You have a unique medical history. Therefore, it is essential to talk with your doctor about your personal risk factors and/or experience with gout. By talking openly and regularly with your doctor, you can take an active role in your care.
Here are some tips that will make it easier for you to talk to your doctor:
Gout. American College of Rheumatology website. Available at: http://www.rheumatology.org/I-Am-A/Patient-Caregiver/Diseases-Conditions/Gout. Updated April 2015. Accessed February 24, 2017.
Gout. Arthritis Foundation website. Available at: http://www.arthritis.org/about-arthritis/types/gout. Accessed February 24, 2017.
Gout. EBSCO DynaMed Plus website. Available at: http://www.dynamed.com/topics/dmp~AN~T115215/Gout. Updated September 2, 2016. Accessed February 24, 2017.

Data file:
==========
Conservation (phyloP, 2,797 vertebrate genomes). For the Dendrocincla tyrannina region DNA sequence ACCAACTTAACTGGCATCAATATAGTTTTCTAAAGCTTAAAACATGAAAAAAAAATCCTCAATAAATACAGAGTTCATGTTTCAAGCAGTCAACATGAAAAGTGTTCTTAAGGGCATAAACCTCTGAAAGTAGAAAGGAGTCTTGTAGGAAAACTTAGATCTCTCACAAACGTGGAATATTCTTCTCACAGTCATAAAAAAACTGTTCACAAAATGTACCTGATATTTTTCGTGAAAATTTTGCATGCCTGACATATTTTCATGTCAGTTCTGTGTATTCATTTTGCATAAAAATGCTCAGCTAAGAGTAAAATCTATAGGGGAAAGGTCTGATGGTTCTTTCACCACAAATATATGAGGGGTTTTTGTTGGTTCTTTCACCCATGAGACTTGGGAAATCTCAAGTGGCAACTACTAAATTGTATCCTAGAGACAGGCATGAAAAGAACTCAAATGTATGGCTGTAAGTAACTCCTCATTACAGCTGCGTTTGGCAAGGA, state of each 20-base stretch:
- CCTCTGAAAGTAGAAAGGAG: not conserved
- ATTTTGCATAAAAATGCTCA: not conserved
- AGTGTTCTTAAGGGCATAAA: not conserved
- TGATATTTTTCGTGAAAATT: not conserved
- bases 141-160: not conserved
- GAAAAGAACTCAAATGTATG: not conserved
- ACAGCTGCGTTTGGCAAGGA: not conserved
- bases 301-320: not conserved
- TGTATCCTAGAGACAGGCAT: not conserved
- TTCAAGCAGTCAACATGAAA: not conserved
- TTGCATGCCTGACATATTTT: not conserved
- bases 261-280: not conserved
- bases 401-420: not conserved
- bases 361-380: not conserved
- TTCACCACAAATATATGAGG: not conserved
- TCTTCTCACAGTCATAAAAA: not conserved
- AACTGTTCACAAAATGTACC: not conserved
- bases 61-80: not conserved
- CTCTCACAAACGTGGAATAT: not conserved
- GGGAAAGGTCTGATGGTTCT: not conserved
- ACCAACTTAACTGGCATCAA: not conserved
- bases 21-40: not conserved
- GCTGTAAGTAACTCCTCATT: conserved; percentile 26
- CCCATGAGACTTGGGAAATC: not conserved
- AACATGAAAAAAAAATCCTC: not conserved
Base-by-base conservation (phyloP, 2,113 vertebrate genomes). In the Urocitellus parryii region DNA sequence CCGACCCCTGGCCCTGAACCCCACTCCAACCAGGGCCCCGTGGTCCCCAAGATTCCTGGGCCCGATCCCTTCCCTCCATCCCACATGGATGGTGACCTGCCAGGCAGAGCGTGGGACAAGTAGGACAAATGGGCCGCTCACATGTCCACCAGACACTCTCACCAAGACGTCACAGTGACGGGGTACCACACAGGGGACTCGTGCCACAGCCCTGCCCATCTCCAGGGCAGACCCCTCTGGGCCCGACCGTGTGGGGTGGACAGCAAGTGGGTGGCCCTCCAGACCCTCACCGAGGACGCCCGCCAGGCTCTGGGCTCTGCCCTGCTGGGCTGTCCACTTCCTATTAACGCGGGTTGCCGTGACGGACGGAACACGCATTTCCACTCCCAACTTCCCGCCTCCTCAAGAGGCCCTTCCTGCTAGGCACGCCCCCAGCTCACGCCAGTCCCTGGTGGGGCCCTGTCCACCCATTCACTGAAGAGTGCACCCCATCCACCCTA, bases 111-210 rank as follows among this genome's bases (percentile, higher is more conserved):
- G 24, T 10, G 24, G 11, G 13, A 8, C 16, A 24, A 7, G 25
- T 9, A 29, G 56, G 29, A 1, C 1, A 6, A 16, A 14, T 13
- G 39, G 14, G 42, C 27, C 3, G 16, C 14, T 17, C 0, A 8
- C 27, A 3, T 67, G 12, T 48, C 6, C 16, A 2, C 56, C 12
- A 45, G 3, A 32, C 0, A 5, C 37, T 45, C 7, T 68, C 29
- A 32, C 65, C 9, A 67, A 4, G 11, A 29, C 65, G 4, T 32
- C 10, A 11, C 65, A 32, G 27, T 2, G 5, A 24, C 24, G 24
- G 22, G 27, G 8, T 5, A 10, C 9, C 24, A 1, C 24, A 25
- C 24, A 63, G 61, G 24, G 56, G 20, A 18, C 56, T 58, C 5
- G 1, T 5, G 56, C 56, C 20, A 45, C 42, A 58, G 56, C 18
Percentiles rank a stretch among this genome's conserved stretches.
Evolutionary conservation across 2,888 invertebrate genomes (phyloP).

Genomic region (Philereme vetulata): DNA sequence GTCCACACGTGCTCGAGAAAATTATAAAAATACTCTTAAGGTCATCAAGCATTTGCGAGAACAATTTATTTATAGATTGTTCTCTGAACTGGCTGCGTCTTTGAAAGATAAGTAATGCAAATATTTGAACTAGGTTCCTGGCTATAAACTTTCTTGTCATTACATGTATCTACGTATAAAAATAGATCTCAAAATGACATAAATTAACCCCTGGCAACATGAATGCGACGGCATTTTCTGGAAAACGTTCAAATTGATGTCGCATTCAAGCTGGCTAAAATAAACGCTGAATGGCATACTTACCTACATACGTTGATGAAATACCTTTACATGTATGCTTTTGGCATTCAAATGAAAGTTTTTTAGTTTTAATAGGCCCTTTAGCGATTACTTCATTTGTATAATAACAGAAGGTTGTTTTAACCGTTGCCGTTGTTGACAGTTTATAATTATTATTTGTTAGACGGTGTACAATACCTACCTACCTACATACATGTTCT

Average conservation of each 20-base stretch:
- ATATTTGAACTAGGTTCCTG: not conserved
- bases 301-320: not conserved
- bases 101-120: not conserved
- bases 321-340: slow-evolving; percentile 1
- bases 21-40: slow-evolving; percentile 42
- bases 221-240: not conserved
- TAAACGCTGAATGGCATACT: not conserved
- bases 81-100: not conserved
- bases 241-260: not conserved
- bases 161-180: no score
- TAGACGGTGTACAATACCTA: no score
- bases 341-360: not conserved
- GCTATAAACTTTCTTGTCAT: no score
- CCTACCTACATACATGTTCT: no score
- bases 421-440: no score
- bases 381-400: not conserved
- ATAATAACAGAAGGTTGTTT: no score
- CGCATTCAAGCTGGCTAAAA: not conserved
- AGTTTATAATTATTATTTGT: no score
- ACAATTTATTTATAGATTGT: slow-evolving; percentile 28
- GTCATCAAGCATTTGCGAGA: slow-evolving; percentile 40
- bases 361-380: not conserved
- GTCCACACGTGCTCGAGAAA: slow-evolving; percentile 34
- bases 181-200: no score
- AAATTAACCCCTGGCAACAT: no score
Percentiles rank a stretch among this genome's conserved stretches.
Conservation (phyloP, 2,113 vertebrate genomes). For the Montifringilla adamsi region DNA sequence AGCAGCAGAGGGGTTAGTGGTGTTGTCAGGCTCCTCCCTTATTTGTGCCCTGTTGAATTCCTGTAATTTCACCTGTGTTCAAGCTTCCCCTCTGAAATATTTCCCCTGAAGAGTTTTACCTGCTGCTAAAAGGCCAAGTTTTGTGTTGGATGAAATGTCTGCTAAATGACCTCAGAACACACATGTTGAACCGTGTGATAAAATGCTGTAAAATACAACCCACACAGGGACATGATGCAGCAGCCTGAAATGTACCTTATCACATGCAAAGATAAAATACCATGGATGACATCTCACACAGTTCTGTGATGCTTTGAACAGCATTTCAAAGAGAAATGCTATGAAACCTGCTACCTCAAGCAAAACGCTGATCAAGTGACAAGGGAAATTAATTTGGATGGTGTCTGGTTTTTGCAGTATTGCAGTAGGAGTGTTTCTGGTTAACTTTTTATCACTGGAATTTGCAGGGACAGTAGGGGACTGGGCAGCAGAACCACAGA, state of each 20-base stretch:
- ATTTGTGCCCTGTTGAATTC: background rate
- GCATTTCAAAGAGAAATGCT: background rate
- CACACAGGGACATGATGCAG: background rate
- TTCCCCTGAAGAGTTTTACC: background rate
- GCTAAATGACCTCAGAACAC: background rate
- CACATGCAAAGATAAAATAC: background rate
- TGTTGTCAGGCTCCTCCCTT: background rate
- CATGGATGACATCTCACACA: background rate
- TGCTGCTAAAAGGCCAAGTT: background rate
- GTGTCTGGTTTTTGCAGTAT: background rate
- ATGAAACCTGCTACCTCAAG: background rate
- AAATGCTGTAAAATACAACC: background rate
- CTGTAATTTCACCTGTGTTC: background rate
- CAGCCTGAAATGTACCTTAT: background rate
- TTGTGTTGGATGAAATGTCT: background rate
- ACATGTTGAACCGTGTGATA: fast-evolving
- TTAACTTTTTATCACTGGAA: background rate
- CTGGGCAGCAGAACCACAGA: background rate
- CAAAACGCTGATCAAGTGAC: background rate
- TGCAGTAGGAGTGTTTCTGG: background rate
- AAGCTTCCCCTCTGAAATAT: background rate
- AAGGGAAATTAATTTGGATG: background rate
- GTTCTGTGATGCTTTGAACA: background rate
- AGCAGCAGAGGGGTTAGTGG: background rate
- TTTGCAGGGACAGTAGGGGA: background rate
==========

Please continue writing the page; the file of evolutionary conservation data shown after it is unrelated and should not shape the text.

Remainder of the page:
Gout. National Institute of Arthritis and Musculoskeletal and Skin Diseases website. Available at: https://www.niams.nih.gov/Health_Info/Gout/default.asp. Updated April 2016. Accessed February 24, 2017.
Tips for talking to your doctor. American Academy of Family Physicians Family Doctor website. Available at: https://familydoctor.org/tips-for-talking-to-your-doctor/. Updated May 2014. Accessed December 5, 2014.
Last reviewed February 2017 by Michael Woods, MD, FAAP
Please be aware that this information is provided to supplement the care provided by your physician. It is neither intended nor implied to be a substitute for professional medical advice. CALL YOUR HEALTHCARE PROVIDER IMMEDIATELY IF YOU THINK YOU MAY HAVE A MEDICAL EMERGENCY. Always seek the advice of your physician or other qualified health provider prior to starting any new treatment or with any questions you may have regarding a medical condition.
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